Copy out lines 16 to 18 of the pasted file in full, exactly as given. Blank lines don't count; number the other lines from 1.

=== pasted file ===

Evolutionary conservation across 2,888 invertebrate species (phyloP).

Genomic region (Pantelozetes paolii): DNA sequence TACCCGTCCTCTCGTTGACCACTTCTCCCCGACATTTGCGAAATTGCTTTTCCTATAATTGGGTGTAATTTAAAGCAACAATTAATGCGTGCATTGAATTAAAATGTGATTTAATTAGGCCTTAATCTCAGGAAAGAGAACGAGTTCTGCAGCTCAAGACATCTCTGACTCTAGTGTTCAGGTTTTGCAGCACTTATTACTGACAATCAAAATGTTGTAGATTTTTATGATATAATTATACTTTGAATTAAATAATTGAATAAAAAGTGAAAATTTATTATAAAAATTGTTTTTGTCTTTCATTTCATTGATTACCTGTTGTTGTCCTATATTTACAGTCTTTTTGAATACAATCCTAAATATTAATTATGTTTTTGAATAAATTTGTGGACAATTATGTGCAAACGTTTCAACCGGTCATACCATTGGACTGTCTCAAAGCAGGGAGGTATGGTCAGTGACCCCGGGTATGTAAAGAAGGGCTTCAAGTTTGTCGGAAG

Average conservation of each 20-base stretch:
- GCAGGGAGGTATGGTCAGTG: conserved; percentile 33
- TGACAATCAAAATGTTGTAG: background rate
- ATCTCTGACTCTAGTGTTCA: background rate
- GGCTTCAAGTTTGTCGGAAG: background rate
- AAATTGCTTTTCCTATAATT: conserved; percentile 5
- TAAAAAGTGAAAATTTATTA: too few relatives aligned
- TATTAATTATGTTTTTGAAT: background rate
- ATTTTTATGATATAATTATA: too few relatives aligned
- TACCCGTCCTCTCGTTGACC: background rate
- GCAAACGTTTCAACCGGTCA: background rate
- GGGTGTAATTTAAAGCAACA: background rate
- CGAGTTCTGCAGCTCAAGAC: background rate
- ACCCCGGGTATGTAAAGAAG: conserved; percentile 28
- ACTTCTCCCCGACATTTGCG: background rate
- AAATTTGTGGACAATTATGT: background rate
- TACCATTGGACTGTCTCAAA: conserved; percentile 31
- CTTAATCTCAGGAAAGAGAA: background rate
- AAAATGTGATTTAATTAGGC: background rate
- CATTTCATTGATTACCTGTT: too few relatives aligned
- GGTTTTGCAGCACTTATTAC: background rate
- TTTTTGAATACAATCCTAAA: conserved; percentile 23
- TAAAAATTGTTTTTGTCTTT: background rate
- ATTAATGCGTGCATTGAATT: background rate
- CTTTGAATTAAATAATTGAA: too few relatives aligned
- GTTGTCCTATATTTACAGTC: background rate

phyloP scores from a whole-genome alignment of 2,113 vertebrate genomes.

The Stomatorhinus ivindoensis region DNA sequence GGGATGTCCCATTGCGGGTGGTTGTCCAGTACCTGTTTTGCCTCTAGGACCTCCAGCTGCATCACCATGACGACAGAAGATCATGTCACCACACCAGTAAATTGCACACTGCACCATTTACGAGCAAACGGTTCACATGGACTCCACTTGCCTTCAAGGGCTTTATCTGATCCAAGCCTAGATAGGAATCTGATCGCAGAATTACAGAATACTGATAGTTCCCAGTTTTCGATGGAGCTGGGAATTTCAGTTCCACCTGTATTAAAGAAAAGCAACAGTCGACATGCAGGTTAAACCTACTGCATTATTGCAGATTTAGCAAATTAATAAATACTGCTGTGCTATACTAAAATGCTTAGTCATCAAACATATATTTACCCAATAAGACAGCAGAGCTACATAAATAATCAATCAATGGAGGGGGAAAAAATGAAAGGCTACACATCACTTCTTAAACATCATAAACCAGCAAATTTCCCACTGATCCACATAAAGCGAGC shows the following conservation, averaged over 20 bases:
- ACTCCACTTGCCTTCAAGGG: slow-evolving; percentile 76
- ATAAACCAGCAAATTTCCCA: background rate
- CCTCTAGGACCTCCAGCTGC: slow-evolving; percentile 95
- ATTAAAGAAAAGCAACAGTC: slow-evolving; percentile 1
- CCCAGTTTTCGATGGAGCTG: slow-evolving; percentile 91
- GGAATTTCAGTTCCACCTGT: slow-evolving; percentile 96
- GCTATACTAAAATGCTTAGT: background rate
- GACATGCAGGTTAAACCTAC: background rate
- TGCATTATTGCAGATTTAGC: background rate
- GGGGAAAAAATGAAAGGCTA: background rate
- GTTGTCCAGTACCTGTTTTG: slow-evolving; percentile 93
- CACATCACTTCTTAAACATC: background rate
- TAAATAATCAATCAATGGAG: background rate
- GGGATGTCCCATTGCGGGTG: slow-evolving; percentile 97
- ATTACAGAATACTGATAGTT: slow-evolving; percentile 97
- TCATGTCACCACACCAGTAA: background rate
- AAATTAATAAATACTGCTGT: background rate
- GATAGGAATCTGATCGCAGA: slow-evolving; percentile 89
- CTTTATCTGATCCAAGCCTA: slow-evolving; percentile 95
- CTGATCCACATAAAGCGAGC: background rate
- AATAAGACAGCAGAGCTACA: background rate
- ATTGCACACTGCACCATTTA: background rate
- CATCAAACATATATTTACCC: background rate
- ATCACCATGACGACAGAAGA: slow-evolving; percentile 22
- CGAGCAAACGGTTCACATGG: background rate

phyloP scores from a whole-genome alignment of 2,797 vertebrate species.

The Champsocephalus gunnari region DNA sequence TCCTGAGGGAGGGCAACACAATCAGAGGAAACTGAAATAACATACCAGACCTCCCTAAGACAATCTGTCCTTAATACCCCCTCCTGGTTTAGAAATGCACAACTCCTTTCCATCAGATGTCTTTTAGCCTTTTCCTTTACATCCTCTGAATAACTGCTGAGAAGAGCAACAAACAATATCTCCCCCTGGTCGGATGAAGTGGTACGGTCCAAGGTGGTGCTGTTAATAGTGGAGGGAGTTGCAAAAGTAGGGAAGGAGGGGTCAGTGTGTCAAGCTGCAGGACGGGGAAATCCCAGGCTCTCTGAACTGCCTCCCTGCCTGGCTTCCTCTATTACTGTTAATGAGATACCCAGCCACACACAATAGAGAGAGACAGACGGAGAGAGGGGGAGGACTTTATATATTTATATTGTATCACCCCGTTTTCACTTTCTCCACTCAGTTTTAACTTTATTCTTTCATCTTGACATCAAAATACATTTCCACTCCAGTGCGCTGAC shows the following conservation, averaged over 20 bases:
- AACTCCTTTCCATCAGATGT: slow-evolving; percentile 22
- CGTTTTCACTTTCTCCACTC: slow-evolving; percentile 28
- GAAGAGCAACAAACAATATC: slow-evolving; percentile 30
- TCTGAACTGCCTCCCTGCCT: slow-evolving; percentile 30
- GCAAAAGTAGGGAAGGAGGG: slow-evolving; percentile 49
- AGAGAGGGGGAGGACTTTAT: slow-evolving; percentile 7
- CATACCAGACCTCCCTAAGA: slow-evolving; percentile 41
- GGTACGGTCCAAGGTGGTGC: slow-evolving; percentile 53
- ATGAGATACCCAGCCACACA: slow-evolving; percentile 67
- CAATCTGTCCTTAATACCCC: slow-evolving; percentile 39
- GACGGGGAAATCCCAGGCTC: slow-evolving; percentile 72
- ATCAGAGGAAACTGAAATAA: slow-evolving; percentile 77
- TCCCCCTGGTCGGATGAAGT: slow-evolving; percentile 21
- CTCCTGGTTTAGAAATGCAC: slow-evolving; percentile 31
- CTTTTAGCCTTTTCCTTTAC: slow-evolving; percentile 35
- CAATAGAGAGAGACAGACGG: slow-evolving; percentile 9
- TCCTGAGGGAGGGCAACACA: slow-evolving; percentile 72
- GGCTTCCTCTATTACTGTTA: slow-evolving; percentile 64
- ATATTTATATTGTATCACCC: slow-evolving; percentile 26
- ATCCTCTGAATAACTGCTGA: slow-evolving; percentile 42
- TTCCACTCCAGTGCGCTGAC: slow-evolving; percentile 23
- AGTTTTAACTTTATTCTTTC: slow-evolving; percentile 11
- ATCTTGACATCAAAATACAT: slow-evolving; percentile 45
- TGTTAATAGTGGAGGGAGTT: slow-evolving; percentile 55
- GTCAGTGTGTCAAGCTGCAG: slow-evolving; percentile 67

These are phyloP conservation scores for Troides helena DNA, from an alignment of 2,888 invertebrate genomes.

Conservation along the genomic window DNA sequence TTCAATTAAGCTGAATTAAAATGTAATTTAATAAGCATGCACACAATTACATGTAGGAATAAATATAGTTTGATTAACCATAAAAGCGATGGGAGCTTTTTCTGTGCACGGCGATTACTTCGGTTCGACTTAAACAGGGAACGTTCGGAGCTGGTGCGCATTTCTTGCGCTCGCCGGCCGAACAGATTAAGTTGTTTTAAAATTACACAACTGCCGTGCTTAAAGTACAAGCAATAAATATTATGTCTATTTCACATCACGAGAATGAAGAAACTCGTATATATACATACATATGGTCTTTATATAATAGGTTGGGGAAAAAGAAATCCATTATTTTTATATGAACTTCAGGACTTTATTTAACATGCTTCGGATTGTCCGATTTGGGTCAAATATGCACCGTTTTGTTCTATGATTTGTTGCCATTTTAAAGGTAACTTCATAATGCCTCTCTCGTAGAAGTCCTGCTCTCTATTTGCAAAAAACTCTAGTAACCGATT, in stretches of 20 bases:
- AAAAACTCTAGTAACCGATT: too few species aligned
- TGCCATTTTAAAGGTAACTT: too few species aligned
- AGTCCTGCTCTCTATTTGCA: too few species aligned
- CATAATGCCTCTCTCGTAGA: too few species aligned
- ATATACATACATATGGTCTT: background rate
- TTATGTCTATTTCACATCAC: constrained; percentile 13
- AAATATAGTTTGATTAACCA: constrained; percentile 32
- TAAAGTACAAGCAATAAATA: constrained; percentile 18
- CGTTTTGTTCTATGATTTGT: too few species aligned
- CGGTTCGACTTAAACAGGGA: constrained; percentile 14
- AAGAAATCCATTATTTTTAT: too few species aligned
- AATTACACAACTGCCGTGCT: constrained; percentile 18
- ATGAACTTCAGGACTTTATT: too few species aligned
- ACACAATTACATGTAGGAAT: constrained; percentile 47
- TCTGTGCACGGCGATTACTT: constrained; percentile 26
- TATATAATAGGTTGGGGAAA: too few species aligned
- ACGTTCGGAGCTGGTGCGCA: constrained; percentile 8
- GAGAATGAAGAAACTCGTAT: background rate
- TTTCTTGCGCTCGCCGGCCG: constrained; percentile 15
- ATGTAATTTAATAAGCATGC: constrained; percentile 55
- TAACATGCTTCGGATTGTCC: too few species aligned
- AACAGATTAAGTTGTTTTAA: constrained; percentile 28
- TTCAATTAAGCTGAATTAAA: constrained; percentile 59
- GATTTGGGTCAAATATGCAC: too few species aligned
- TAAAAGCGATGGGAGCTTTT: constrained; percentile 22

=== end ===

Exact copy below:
- ACCCCGGGTATGTAAAGAAG: conserved; percentile 28
- ACTTCTCCCCGACATTTGCG: background rate
- AAATTTGTGGACAATTATGT: background rate